Americans have always resorted to workarounds to counter rising prices or help “make ends meet.” However, the list of necessary workarounds has “absolutely” been increasing Ron Paul told me, a trend he said is “going to continue to grow.”
As it always has, the market place has rewarded businesses that helped families save money.
Then again, lower prices do not necessarily equal a higher standard of living, a point made by John Williams, the creator of ShadowStats, the best known “alternative” measure of inflation.
To illustrate the difference between simply compiling prices without taking into account reductions in the quality of goods (or of “buying experiences”), Williams cited the example of his long-time tailor, who eventually had to close his haberdashery as customers fled to the mall and more affordable prices.
Yes, Williams could still buy clothes (in fact for a lower price), but the quality had diminished; so too had the level of service. The experience of acquiring clothes was not as satisfying or memorable. His question: Had he in fact maintained a “constant standard of living” by “substituting” suits from, say, JC Penney for the finer suits and richer experiences he had grown accustomed to?
Walmart assuredly saves consumers money. However, it also helped kill the downtown merchant, and with it our Norman Rockwellish memories of downtown America. “Self serve” killed the neighborhood “full-service” filling station, saving customers 40 cents a gallon on a fill-up, but also taking away our grandmother’s ability to get her tires and oil checked and her windshields cleaned on a regular basis (not to mention eliminating a popular first-time job for many males).
Netflix killed the neighborhood video store. Clothes that don’t require pressing, as well as employers allowing casual attire in the workplace, thinned the ranks of dry cleaners. iTunes largely killed the record store. Craigslist helped kill the (more expensive) newspaper classified section, expediting the slow death of the journalism industry. Barnes & Noble placed the independent book store on the extinction list, before Amazon threatened this same retailer.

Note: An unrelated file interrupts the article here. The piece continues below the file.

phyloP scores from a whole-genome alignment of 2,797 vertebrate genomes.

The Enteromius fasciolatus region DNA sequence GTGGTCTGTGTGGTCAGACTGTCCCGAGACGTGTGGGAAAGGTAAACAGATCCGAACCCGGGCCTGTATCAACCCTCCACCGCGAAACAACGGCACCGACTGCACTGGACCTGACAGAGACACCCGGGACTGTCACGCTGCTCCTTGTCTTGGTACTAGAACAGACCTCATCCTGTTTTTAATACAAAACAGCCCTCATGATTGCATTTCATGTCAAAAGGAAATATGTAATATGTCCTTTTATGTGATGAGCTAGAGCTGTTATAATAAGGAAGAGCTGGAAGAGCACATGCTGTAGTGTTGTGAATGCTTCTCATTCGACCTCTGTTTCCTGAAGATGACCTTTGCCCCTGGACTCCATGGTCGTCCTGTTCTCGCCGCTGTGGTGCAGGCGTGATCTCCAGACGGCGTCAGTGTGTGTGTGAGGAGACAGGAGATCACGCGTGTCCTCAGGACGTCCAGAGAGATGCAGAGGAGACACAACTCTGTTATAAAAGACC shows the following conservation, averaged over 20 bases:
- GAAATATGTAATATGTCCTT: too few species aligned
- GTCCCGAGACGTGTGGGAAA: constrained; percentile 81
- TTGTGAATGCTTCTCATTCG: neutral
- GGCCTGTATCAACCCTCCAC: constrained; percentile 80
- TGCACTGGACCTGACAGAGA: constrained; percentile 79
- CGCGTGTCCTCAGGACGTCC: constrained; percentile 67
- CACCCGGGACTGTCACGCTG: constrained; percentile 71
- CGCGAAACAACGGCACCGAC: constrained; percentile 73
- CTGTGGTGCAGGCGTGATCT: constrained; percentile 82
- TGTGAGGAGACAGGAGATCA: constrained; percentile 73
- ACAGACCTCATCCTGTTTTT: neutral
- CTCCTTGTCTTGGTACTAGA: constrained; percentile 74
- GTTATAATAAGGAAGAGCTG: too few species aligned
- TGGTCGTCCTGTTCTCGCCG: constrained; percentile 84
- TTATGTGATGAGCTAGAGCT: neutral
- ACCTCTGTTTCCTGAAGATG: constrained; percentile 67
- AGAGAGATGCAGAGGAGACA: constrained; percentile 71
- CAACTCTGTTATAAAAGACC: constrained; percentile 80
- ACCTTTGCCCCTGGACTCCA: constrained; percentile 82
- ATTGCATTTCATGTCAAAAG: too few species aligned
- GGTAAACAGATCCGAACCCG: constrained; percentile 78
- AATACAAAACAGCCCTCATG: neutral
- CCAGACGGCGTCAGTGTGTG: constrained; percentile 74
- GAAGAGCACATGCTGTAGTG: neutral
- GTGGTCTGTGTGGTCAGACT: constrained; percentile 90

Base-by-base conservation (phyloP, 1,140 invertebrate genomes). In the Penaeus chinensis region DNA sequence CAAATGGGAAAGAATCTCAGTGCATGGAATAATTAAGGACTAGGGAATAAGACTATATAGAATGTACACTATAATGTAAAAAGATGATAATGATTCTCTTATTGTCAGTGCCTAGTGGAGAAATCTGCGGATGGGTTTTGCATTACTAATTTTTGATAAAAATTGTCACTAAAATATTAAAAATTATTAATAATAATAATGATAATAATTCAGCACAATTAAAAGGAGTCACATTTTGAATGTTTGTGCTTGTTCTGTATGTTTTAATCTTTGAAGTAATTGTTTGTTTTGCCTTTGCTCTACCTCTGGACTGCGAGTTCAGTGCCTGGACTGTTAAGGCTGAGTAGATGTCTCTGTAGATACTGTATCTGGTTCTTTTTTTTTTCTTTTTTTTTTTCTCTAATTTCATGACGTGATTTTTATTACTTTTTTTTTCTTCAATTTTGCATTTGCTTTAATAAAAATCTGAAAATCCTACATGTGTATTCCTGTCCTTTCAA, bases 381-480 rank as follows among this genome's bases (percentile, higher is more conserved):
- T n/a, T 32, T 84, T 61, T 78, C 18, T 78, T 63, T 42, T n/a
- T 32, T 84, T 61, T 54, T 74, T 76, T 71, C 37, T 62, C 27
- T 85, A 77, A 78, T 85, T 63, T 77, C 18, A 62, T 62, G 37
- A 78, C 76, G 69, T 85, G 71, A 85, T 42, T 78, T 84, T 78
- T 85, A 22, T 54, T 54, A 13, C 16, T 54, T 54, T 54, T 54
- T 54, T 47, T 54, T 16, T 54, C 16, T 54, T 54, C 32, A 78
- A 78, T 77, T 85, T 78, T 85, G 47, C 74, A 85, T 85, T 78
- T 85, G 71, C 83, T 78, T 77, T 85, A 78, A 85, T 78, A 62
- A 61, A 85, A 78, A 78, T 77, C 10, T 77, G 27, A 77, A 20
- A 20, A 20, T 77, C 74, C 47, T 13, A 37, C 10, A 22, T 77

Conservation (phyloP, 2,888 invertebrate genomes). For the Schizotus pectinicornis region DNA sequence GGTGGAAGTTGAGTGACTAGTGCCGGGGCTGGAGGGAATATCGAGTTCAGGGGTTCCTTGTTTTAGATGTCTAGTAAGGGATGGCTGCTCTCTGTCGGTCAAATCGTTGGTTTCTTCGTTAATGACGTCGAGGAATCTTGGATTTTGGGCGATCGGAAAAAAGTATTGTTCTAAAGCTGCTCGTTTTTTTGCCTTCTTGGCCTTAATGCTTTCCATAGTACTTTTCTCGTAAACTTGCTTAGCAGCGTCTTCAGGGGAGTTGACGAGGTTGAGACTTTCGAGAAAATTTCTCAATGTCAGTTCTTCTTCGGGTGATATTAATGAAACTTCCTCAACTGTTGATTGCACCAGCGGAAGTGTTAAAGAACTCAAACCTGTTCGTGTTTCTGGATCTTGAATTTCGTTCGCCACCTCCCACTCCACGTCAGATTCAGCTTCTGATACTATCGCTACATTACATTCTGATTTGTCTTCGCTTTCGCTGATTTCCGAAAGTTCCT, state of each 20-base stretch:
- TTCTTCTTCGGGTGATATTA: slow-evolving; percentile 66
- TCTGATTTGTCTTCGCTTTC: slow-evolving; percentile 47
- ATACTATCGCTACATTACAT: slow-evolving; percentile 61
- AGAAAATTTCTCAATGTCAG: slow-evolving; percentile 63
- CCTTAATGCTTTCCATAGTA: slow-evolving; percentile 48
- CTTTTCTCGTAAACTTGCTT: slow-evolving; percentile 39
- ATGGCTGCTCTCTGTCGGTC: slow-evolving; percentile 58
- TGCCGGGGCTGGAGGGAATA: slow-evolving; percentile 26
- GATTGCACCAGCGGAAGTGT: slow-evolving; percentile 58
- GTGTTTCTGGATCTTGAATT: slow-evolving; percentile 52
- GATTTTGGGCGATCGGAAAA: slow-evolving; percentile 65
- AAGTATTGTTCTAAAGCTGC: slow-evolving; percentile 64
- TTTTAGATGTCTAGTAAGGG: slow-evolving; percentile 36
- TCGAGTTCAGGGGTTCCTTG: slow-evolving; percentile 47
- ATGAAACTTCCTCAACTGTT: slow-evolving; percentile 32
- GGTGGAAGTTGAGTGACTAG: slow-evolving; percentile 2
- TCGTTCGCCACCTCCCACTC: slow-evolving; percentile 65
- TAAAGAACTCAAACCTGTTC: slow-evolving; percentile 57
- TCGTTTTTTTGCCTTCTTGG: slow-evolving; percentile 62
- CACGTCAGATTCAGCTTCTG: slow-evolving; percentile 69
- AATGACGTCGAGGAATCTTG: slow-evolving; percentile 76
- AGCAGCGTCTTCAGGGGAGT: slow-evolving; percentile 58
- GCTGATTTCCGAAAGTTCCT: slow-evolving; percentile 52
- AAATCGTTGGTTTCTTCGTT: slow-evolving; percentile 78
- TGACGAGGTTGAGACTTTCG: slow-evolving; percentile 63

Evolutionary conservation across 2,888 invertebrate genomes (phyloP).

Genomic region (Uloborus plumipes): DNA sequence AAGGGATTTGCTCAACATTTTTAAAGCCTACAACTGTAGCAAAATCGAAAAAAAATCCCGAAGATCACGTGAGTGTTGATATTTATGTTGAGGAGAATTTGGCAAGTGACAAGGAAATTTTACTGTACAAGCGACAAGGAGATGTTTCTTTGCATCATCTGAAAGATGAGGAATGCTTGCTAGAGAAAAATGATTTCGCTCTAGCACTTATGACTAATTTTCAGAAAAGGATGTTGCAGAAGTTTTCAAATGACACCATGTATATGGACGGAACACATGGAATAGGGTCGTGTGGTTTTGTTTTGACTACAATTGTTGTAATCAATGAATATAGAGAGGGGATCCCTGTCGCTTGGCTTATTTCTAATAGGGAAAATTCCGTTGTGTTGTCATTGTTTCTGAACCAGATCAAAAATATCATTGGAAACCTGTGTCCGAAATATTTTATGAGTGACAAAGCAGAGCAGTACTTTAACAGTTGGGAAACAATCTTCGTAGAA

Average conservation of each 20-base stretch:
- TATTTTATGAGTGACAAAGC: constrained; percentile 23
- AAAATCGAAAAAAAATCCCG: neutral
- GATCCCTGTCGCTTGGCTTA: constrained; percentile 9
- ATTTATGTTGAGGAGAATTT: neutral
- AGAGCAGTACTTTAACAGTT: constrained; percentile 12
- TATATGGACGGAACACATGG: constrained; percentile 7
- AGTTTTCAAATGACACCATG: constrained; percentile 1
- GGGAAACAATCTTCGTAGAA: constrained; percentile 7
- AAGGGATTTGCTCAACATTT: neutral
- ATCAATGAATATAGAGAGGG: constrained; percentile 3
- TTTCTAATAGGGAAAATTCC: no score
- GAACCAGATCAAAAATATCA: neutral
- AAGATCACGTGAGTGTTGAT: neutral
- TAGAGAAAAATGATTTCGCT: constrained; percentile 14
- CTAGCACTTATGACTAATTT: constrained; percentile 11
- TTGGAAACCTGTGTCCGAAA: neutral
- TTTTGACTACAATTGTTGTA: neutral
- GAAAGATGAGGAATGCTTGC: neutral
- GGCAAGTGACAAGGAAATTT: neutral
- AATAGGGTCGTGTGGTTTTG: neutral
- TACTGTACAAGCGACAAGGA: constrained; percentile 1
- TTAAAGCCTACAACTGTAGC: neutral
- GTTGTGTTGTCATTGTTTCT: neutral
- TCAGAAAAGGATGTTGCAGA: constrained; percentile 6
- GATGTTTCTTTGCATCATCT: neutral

Today, Uber is killing the taxi driver. Hulu and streaming video services threaten cable and the TV networks. TD Ameritrade threatens the traditional stock broker. Aldi (with its more affordable private label brands) threatens Kroger. Walmart, once unchallengeable, is today threatened by Amazon and Dollar General. People choosing to make their own turkey sandwich probably contributed to Subway closing more than 1,100 of its stores.
Most of these innovations/trends/changes kept CPI lower than it would have been otherwise, but did they actually allow people to maintain the same “standard of living” they enjoyed in prior years? Some innovations probably did; others probably did the opposite.
And how exactly did families from prior periods of time (often with just one income) afford to pay those full-service gas prices, or trade with the downtown hardware store instead of Home Depot?